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|WikiProject Systems||(Rated Start-class, Mid-importance)|
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Speaking of fractal landscapes... the bit about erosion is not entirely correct. There is fractal rivers by prof. Bardeen (avaliable in MojoWorld) that focuses on rivers, and "fractal erosion" by myself ( http://dmytry.pandromeda.com/mojoworld/erosion_fractal/home.html ) that focuses on weathering (& can do some rivers). Though I worry that it would be considered "inapporiate advertising" if I correct this page regarding the erosion effects. It would link to pandromeda too much, or allright? I need input from somebody who are "neutral", i.e. aren't "attached" to any fractal terrain rendering or generation software.
- Seems more than relevant to me. I for one am interested... Go ahead -Averisk
- I would be very interested in seeing some details of how the fractal erosion algorithm works.
This page does seem a bit Mojo-centric. How about some mention of the other very well known early (VistaPro, Scenery Animator), mid (Bryce) and contemporary (World Construction Set/Visual Nature Studio, World Builder, Vue d'Esprit) tools other than MojoWorld? -Chris Hanson, 3D Nature (makers of WCS/VNS)
Well, there are tow parts of processing a landscape: The first part uses random and displacement. It is correct written: The generated structures are not very natural and they are not really fractal. The results are more the chaotic part of fractals.
The second part is the simulation of erosion or other landscape forming processes. The author does not seem to be up to date. Nearly every software, which deals with landscapes, also offers erosion algorithm, even Bryce. The qualtiy of the terrains depend on the subdivision process as well as on the erosion. Two top leading landsape generators, GeoControl and Worldmachine, offer very powerful and realistic erosions combinded with different subdivisions. Although the landscapes are still not really realistic, they are getting more close to realism with every new upgrade. - Johannes Rosenberg Developer of GeoControl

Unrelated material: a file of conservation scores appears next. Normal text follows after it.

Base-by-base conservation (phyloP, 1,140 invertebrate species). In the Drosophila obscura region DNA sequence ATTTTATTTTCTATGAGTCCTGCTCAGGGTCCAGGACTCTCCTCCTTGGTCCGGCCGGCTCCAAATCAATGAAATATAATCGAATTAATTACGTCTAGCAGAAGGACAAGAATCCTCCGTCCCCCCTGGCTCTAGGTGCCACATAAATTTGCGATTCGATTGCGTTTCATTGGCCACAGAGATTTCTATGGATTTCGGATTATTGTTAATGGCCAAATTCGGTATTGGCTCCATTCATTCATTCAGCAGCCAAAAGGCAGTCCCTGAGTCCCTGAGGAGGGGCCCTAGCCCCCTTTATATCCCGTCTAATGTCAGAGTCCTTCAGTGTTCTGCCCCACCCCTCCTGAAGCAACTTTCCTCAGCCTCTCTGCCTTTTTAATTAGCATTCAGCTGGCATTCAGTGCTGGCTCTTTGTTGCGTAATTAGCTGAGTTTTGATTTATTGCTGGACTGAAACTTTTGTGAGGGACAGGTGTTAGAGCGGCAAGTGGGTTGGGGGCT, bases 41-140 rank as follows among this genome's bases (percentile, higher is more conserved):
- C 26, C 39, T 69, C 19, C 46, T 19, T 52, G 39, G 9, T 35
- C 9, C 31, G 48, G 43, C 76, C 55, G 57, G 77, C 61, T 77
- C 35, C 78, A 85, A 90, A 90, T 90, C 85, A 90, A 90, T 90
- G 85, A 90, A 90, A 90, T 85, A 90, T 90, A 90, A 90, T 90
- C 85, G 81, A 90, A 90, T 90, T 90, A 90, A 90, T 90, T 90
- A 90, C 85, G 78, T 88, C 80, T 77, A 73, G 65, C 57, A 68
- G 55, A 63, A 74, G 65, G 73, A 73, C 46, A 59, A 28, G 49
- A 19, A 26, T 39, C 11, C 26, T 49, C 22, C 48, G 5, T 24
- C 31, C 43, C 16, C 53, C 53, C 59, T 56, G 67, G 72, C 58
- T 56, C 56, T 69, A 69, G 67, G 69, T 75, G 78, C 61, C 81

It is worth noting that above-mentioned erosion methods, that are available in nearly every landscale software, simulate the erosion on a fixed-resolution height field, and most do not scale properly to different resolution (so its really not much of fractal here). Thus these are not relevant to fractal landscape generation. - Dmytry Lavrov (developer of erosion fractal). 22.214.171.124 (talk) 20:08, 29 June 2008 (UTC)
"... disappointment to those who expect eroded mountains. ... many simple fractal processes do not mimic actual geological and weathering ..."
Discussion above seems to indicate that algorithms exist that are, to some extent, able to handle this. Can anyone drop me a link to such an algorithm, preferrably with an accessible explanation? It would be intersting, even though, or perhaps because, I haven't really done any landscaping. Shinobu 05:50, 9 December 2006 (UTC)
Fractal images, art, landscapes, surfaces, etc.
I have started looking at these fractal surface articles, partly because Mandelbrot died last month ago and I thought it was about time to do something. Now, it seems to me that the hierarchy/categories here need to be fixed first. Namely:
- Computer generated imagery: which captures the entire spectrum, including animation.
- Fractal landscape: Which is a good start, but is rather dated now. And it is really more than just surfaces.
- Fractal art: Which is part of Computer generated imagery but is more than surfaces. I do not know that topic well enough, and do not know if these things really sell, etc. Ideas there will be useful. But far flung articles such as Orbit trap (which actually includes source code!) really need clean up.
- Algorithmic art of which Fractal art is sometimes an instance.
I think these fractal surface/art/landscape articles need a better hierarchical structure, and certainly 10 times more references than they have now. Suggestions will be appreciated. History2007 (talk) 02:56, 29 November 2010 (UTC)